British screenwriter and teleplaywright Dennis Potter--best known to American audiences, perhaps, for Pennies from Heaven (and even then, for the Steve Martin adaptation, though the original British miniseries starring Bob Hoskins be less well known)--was a brave man. His private life was a torture of extreme psoriasis coupled with arthritis, which turned his hands into claws and his skin into snowflakes. His public life was a constant bombardment of censorial criticism as he pushed the boundaries of television with his challenging psychosexual dramas. Yet his genius was never questioned--and the viewing public were ultimately forced to readjust its couch position. The biography begins with Potter's childhood in the Forest of Dean, through a highly political Oxford career and his marriage to his childhood and lifelong sweetheart. After this comes the work, a mutated hybrid of Potter's own life and a dream world constructed from songs and sexual fantasies. Carpenter treads carefully; there are still many living friends and relatives, and some of the material is emotionally complex. He presents Potter through detailed accounts of his work and extensive interviews with friends, lovers, and colleagues, leaving readers to make up their own minds about this fiery, brilliant, demanding man. Potter's life has often been reduced to a tabloid blur of slurs; this biography offers readers a chance to see the man in all his guises. --Hannah Griffiths, Amazon.co.uk --This text refers to an out of print or unavailable edition of this title.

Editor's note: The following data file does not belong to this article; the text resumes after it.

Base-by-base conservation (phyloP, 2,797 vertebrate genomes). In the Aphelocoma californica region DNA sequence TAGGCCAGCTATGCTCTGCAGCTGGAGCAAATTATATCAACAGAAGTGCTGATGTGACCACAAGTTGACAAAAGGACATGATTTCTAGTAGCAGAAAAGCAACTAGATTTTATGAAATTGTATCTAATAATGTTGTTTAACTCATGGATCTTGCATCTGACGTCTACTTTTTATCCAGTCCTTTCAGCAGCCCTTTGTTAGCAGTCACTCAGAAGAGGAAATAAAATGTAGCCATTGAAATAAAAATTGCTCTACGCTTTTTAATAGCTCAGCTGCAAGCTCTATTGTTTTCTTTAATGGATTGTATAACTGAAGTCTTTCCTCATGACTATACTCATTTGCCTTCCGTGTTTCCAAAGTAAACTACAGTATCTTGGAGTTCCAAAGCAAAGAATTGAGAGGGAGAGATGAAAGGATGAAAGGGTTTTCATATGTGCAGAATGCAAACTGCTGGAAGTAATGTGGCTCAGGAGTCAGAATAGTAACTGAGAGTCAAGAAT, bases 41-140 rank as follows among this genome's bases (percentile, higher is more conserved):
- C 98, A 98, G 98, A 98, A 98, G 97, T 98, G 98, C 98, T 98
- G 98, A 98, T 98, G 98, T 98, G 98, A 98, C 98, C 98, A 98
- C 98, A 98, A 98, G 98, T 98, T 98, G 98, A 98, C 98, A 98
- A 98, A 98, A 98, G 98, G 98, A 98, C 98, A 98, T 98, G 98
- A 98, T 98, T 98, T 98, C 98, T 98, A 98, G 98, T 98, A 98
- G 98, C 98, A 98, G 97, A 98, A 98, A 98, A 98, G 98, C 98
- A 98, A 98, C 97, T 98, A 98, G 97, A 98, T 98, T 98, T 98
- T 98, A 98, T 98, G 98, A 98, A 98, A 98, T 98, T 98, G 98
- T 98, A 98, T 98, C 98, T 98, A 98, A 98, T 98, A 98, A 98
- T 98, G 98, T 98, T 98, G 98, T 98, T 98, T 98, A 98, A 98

Quirky, reclusive and prolific, the English writer Dennis Potter (19351994) reinvented serious TV with his frequently harrowing and much-lauded teleplays. Also a critic, novelist and cinema screenwriter, Potter was a man of spectacular contradictions, as Carpenter makes abundantly clear in this revealing and astute biography. A coalminers son who graduated from Oxford, Potter lived with his wife in an expensive Victorian mansion but openly attacked class prejudice and flaunted his working-class roots. A lifelong socialist and unsuccessful Labor Party parliamentary candidate who called for the breakup of the BBC monopoly, he turned away from his parents fundamentalism but periodically embraced a vaguely Christian, optimistic faith in a benevolent God. A family man and a father of three, he confessed compulsively to friends that he visited multitudes of prostitutes; his plays, full of relentless self-exposure, often allude to the sexual abuse he suffered at age 10 from a homosexual uncle. A manic-depressive, Potter overused tranquilizers, steroids and booze, partly to seek relief from crippling, disfiguring psoriatic arthropathy (psoriasis compounded by arthritis). Potter died at 59, from cancer, outliving his steadfast wife by just a few days. His last works left critics divided: was he a Swiftian genius or an overrated icon? In this candid, authorized biography, Carpenter (biographer of Tolkien, Auden, C.S. Lewis and Benjamin Britten) refrains from taking sides. American audiences will be most familiar with Potters BBC musical serials, Pennies from Heaven (1977) and The Singing Detective (1986)both aired here by PBSyet this convivial biography takes the full measure of a prodigious talent whose output ran the gamut from science fiction to political satire. Photos.
Copyright 1999 Reed Business Information, Inc. --This text refers to an out of print or unavailable edition of this title.